Wednesday, September 21, 2011
Dystopian Pick: All These Things I've Done
by Gabrielle Zevin
Farrar Straus Giroux
Blogger's Note: Author Gabrielle Zevin will be at the Austin Teen Book Festival along with 29 other ya authors on October 1 in Austin, Texas. The festival is FREE and held at Palmer Events Center. Ya'll come join us there! More information is available at Teen Book Festival.
follow the Twitter feed @AustinTBF@APLFF
Teens will report using cellphones and Flip video cameras. event hashtag: #ATBF11
watch the book trailer here
Fascinating, riveting, and brutally taut, this dynamic new ya dystopian thriller by Gabrielle Zevin is sure to be a teen hit!
The year is 2083 and governments have toppled. Crime is rampant, laws are in place but there are more criminals than law-abiding citizens, curfews are set up to protect the populace, chocolate is contraband, coffee and sodas are illegal, food and candles are rationed, parks and sidewalks are overgrown and filthy, and museums and libraries are forgotten artifacts.
Anya Balanchine is the middle daughter of a murdered crime boss. Her mother was killed years earlier in a hit gone wrong that was supposed to be on her father. Her older brother Leo took a bullet to the head in the same incident. Although he seems "normal," Leo now suffers seizures and has the abilities of a nine-year old. Anya's younger sister Natty is only nine. Nana, the matriarch, is bed-ridden and sometimes forgetful. This leaves Anya in charge of the entire family. That is a lot of pressure on a high school student--not to mention the fact that everyone knows her family's sordid crime past.
Anya's family makes and distributes chocolate. When chocolate was legal, it was a productive business. Now that it's contraband, the family fortune grows but it's an increasingly dangerous business. Gable, Anya's ex-boyfriend, ends up in the hospital, and police suspect that Anya poisoned the chocolate bars she gave to Gable. Anya is thown into Liberty--an island off the coast of New York City--punishment for young girls. Anya notices the feet of a giant statue that stand over her prison. She remembers Nana telling her that the statue was once of a lady and tourists could climb all the way up the statue using staircases inside. Now all that's left is rubble and the statue's feet. I found it ironic that the Statue of Liberty and Ellis Island--icons for peace and freedom to Americans today--are now a prison in this novel that stifles all freedom and liberty of the citizens.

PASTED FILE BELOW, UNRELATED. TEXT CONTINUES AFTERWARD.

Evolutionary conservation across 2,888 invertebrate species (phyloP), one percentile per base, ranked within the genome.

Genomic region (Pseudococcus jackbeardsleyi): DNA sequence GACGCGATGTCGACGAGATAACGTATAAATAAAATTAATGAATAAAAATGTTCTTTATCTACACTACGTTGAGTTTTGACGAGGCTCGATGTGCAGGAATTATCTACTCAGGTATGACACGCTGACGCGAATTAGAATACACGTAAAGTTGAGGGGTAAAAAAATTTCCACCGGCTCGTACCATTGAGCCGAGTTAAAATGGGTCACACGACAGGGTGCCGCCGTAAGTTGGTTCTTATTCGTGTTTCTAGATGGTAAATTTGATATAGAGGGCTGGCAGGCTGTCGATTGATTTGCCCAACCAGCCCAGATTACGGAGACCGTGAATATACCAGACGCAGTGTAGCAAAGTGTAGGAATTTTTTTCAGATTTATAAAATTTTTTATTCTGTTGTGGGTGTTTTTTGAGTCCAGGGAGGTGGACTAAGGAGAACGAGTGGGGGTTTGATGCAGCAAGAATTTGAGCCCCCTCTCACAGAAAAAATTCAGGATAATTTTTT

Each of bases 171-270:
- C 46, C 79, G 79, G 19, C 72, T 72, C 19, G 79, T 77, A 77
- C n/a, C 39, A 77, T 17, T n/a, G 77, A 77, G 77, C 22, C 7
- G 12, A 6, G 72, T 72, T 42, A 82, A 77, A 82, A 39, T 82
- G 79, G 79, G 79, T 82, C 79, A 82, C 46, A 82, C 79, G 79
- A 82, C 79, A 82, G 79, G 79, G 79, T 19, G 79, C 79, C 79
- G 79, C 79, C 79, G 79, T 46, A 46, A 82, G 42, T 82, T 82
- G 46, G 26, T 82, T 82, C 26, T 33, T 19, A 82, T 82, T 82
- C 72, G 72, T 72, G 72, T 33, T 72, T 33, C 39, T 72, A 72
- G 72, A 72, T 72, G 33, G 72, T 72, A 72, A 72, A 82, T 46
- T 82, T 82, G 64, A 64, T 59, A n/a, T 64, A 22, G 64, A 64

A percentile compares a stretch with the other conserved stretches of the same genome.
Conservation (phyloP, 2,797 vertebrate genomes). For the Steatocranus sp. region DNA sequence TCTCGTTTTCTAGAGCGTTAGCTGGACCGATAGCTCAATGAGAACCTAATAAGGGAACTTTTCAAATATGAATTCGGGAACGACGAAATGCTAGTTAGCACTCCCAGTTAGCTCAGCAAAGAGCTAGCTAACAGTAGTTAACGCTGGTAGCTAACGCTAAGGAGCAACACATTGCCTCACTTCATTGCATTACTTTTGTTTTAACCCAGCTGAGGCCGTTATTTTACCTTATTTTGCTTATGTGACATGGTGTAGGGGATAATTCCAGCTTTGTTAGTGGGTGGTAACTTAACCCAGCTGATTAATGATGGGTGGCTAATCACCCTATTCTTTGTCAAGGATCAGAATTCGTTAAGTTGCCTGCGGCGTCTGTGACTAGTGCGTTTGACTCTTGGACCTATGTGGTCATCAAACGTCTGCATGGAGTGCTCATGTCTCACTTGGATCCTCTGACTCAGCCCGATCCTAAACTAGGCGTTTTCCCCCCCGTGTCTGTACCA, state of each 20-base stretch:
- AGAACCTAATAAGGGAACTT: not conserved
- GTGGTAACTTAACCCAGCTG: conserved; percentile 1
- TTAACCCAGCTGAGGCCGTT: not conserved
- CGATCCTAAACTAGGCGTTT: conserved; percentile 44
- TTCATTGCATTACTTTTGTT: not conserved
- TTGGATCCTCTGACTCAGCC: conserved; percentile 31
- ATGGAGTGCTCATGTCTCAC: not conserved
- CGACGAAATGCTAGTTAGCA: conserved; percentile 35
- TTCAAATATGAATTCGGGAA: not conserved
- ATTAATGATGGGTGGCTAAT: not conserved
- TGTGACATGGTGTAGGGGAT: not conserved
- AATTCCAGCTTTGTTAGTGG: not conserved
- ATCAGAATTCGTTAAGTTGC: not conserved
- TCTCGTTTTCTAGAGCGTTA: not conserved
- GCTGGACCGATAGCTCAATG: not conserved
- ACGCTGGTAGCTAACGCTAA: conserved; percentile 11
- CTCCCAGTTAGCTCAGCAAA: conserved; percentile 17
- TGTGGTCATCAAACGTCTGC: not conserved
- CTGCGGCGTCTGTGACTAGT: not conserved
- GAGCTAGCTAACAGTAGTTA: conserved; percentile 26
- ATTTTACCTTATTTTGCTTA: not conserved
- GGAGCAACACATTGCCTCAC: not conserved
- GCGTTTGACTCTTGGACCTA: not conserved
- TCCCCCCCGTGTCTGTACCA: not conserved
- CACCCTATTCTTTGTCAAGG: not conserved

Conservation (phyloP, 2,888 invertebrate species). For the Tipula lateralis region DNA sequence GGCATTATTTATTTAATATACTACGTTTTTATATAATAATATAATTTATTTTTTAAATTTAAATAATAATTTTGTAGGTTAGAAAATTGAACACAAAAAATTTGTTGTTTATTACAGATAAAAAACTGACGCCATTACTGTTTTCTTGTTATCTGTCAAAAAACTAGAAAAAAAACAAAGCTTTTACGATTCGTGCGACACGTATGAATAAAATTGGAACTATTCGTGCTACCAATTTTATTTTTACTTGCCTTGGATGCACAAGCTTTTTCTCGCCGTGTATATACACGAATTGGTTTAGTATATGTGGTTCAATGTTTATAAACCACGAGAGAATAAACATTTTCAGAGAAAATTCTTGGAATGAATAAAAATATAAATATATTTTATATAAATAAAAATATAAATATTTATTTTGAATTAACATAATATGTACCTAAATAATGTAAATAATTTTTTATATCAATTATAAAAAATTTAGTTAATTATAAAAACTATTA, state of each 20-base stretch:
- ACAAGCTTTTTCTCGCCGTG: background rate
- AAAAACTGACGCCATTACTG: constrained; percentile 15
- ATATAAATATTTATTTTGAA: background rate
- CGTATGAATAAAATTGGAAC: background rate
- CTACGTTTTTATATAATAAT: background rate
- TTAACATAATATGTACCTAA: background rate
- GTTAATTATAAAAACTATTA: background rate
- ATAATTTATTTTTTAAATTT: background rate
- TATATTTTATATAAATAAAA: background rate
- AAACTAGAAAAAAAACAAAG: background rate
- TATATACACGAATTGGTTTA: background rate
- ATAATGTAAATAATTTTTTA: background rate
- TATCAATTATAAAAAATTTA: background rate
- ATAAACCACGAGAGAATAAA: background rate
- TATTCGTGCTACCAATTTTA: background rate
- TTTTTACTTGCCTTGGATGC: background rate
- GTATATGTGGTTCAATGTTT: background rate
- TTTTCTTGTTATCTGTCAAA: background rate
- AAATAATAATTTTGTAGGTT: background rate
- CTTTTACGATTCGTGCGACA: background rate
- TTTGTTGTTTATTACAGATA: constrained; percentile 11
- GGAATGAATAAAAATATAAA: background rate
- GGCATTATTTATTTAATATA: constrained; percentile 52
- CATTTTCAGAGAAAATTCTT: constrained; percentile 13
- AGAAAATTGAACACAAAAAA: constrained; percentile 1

Anya spends time in solitary--treated worse that any animal and survives only due to her inner strength. She is freed by Charles Delacroix, the city's prosecuter and father of her "friend" Win. Delacroix is a sly politician and asks that Anya back off from her friendship with his son. He doesn't want his career tarnished by a relationship with a crime family. He makes himself crystal clear that he will cause trouble for Anya and her family if Anya doesn't break it off with his son.
The Balanchine chocolate empire is about to fall if Anya doesn't take some action. Her uncle offers Leo a job at the "Pool," the base of the family's operations. Anya worries that Leo will be asked to do something illegal and knowing that he is so trusting and naive, she fears he will face prison, or worse. Anya can't cause any trouble in the family because maybe her uncle will retaliate, sending the authorities to take her and Natty into Child Protective Services since Nana is too old to care for them and Leo is not mentally fit to be their guardian.
Anya is a stunning character--passionate, fierce, full of strength, analyzing all her options before acting, methodical, practical, quick-witted, and sharp of tongue, this girl's got real moxie! Sparks fly in the relationship between Anya and Win; readers will feel the heat.
This page-turner will leave readers wanting more of Anya and her crime family drama. This ya novel is a novel take on dystopian fiction--I appreciated this book as a crime noir, murder mystery--who killed Anya's father? Who is responsible for Nana's death? Who poisoned the chocolate?--dystopian fiction, and romance--just enough to keep girls interested and not enough to bore boys. There is bound to be a lot of teen interest in this book.
Highly, highly recommended grades 9-up. No language, almost "sex."
FTC Required Disclaimer: I received this book from the publisher. I did not receive monetary compensation for this review.